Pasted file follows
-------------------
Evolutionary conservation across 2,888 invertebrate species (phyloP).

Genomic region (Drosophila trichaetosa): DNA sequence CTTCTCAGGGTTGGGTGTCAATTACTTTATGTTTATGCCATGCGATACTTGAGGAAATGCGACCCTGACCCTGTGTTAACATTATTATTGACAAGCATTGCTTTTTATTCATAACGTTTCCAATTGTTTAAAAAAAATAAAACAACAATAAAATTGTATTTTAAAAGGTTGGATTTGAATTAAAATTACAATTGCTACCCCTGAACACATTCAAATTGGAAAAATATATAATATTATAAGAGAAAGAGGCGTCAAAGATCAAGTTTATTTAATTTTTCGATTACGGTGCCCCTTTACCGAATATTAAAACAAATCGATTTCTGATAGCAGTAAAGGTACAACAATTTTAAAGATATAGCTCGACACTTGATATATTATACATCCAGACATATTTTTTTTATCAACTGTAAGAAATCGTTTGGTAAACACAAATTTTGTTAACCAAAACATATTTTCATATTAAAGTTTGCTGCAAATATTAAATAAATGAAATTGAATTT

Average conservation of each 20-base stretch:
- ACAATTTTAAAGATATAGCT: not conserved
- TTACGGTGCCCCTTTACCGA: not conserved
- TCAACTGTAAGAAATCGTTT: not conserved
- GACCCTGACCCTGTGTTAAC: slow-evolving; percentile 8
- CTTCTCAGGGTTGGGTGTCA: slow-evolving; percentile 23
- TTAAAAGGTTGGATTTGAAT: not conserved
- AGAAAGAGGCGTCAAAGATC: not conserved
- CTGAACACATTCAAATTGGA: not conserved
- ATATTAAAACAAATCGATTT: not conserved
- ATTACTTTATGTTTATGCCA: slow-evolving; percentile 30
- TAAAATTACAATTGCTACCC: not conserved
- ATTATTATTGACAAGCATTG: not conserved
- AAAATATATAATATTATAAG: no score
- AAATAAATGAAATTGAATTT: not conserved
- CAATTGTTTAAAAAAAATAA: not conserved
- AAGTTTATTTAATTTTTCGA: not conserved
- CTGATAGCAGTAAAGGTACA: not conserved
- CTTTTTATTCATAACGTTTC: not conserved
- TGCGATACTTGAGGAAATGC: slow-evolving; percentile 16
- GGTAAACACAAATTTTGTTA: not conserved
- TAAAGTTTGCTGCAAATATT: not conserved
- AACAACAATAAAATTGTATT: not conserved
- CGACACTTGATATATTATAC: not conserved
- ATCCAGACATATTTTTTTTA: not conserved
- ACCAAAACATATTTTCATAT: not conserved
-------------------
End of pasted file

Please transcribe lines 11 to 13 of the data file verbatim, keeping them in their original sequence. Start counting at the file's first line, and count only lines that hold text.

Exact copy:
- CTGAACACATTCAAATTGGA: not conserved
- ATATTAAAACAAATCGATTT: not conserved
- ATTACTTTATGTTTATGCCA: slow-evolving; percentile 30